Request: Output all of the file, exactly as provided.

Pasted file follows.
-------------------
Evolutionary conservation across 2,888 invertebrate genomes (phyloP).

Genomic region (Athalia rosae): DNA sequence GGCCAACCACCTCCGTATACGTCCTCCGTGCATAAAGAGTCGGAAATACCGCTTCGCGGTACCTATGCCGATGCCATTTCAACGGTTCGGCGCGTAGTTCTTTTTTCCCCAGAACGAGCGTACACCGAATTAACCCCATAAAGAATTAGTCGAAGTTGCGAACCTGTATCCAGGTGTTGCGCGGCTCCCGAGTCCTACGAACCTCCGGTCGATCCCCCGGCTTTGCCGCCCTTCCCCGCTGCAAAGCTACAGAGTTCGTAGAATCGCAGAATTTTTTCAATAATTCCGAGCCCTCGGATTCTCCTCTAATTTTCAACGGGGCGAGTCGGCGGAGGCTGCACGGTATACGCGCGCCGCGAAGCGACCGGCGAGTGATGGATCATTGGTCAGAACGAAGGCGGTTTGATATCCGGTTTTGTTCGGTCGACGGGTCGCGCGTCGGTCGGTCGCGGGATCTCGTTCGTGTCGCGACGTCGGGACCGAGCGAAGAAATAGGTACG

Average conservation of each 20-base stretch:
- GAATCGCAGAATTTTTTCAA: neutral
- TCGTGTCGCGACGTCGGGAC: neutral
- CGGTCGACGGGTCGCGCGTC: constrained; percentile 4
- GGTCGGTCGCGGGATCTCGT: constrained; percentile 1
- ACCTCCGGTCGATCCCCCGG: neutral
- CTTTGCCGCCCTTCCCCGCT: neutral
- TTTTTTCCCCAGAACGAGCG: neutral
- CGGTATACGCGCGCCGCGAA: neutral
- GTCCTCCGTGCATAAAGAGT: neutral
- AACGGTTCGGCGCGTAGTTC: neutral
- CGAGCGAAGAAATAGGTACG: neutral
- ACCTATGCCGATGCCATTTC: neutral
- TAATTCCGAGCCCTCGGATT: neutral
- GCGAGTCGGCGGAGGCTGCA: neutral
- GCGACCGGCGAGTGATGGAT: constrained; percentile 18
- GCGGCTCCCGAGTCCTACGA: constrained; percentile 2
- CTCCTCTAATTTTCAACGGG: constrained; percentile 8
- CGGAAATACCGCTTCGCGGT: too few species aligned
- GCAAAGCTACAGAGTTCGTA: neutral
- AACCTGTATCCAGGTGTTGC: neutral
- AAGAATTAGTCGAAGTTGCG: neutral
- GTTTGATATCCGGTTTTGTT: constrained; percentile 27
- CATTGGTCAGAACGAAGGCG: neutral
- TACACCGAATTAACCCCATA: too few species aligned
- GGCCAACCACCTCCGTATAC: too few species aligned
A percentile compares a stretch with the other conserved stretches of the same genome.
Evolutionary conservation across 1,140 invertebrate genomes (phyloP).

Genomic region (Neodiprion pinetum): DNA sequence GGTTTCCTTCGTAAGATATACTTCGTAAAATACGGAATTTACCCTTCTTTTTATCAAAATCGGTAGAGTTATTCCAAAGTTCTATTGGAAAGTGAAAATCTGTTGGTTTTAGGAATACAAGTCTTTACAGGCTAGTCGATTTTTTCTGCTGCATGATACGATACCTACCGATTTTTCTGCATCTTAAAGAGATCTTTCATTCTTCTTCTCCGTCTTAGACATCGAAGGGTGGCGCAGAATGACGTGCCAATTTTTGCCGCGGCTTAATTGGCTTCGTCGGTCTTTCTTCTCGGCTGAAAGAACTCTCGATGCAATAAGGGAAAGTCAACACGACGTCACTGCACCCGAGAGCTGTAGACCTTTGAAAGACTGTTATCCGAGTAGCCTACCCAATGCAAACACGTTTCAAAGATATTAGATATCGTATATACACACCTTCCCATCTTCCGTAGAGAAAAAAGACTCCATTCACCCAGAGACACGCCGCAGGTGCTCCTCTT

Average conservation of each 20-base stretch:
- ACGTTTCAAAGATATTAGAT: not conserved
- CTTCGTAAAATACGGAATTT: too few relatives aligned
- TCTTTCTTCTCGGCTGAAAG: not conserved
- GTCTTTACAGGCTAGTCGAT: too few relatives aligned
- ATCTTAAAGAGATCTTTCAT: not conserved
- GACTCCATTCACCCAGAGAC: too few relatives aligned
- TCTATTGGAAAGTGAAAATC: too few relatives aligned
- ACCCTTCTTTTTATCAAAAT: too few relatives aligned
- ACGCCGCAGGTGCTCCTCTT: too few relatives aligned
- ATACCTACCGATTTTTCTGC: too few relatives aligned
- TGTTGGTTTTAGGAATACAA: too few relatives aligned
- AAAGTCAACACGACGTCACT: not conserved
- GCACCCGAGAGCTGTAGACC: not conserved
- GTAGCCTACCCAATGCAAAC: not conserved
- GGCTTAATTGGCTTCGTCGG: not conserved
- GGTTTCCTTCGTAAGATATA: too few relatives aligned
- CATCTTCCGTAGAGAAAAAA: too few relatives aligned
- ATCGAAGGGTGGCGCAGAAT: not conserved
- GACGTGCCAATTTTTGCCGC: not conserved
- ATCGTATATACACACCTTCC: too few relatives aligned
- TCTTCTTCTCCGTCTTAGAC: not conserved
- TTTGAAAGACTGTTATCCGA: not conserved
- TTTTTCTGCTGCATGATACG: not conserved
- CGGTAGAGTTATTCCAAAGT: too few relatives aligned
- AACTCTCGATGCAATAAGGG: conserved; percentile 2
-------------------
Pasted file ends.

Evolutionary conservation across 2,888 invertebrate genomes (phyloP).

Genomic region (Athalia rosae): DNA sequence GGCCAACCACCTCCGTATACGTCCTCCGTGCATAAAGAGTCGGAAATACCGCTTCGCGGTACCTATGCCGATGCCATTTCAACGGTTCGGCGCGTAGTTCTTTTTTCCCCAGAACGAGCGTACACCGAATTAACCCCATAAAGAATTAGTCGAAGTTGCGAACCTGTATCCAGGTGTTGCGCGGCTCCCGAGTCCTACGAACCTCCGGTCGATCCCCCGGCTTTGCCGCCCTTCCCCGCTGCAAAGCTACAGAGTTCGTAGAATCGCAGAATTTTTTCAATAATTCCGAGCCCTCGGATTCTCCTCTAATTTTCAACGGGGCGAGTCGGCGGAGGCTGCACGGTATACGCGCGCCGCGAAGCGACCGGCGAGTGATGGATCATTGGTCAGAACGAAGGCGGTTTGATATCCGGTTTTGTTCGGTCGACGGGTCGCGCGTCGGTCGGTCGCGGGATCTCGTTCGTGTCGCGACGTCGGGACCGAGCGAAGAAATAGGTACG

Average conservation of each 20-base stretch:
- GAATCGCAGAATTTTTTCAA: neutral
- TCGTGTCGCGACGTCGGGAC: neutral
- CGGTCGACGGGTCGCGCGTC: constrained; percentile 4
- GGTCGGTCGCGGGATCTCGT: constrained; percentile 1
- ACCTCCGGTCGATCCCCCGG: neutral
- CTTTGCCGCCCTTCCCCGCT: neutral
- TTTTTTCCCCAGAACGAGCG: neutral
- CGGTATACGCGCGCCGCGAA: neutral
- GTCCTCCGTGCATAAAGAGT: neutral
- AACGGTTCGGCGCGTAGTTC: neutral
- CGAGCGAAGAAATAGGTACG: neutral
- ACCTATGCCGATGCCATTTC: neutral
- TAATTCCGAGCCCTCGGATT: neutral
- GCGAGTCGGCGGAGGCTGCA: neutral
- GCGACCGGCGAGTGATGGAT: constrained; percentile 18
- GCGGCTCCCGAGTCCTACGA: constrained; percentile 2
- CTCCTCTAATTTTCAACGGG: constrained; percentile 8
- CGGAAATACCGCTTCGCGGT: too few species aligned
- GCAAAGCTACAGAGTTCGTA: neutral
- AACCTGTATCCAGGTGTTGC: neutral
- AAGAATTAGTCGAAGTTGCG: neutral
- GTTTGATATCCGGTTTTGTT: constrained; percentile 27
- CATTGGTCAGAACGAAGGCG: neutral
- TACACCGAATTAACCCCATA: too few species aligned
- GGCCAACCACCTCCGTATAC: too few species aligned
A percentile compares a stretch with the other conserved stretches of the same genome.
Evolutionary conservation across 1,140 invertebrate genomes (phyloP).

Genomic region (Neodiprion pinetum): DNA sequence GGTTTCCTTCGTAAGATATACTTCGTAAAATACGGAATTTACCCTTCTTTTTATCAAAATCGGTAGAGTTATTCCAAAGTTCTATTGGAAAGTGAAAATCTGTTGGTTTTAGGAATACAAGTCTTTACAGGCTAGTCGATTTTTTCTGCTGCATGATACGATACCTACCGATTTTTCTGCATCTTAAAGAGATCTTTCATTCTTCTTCTCCGTCTTAGACATCGAAGGGTGGCGCAGAATGACGTGCCAATTTTTGCCGCGGCTTAATTGGCTTCGTCGGTCTTTCTTCTCGGCTGAAAGAACTCTCGATGCAATAAGGGAAAGTCAACACGACGTCACTGCACCCGAGAGCTGTAGACCTTTGAAAGACTGTTATCCGAGTAGCCTACCCAATGCAAACACGTTTCAAAGATATTAGATATCGTATATACACACCTTCCCATCTTCCGTAGAGAAAAAAGACTCCATTCACCCAGAGACACGCCGCAGGTGCTCCTCTT

Average conservation of each 20-base stretch:
- ACGTTTCAAAGATATTAGAT: not conserved
- CTTCGTAAAATACGGAATTT: too few relatives aligned
- TCTTTCTTCTCGGCTGAAAG: not conserved
- GTCTTTACAGGCTAGTCGAT: too few relatives aligned
- ATCTTAAAGAGATCTTTCAT: not conserved
- GACTCCATTCACCCAGAGAC: too few relatives aligned
- TCTATTGGAAAGTGAAAATC: too few relatives aligned
- ACCCTTCTTTTTATCAAAAT: too few relatives aligned
- ACGCCGCAGGTGCTCCTCTT: too few relatives aligned
- ATACCTACCGATTTTTCTGC: too few relatives aligned
- TGTTGGTTTTAGGAATACAA: too few relatives aligned
- AAAGTCAACACGACGTCACT: not conserved
- GCACCCGAGAGCTGTAGACC: not conserved
- GTAGCCTACCCAATGCAAAC: not conserved
- GGCTTAATTGGCTTCGTCGG: not conserved
- GGTTTCCTTCGTAAGATATA: too few relatives aligned
- CATCTTCCGTAGAGAAAAAA: too few relatives aligned
- ATCGAAGGGTGGCGCAGAAT: not conserved
- GACGTGCCAATTTTTGCCGC: not conserved
- ATCGTATATACACACCTTCC: too few relatives aligned
- TCTTCTTCTCCGTCTTAGAC: not conserved
- TTTGAAAGACTGTTATCCGA: not conserved
- TTTTTCTGCTGCATGATACG: not conserved
- CGGTAGAGTTATTCCAAAGT: too few relatives aligned
- AACTCTCGATGCAATAAGGG: conserved; percentile 2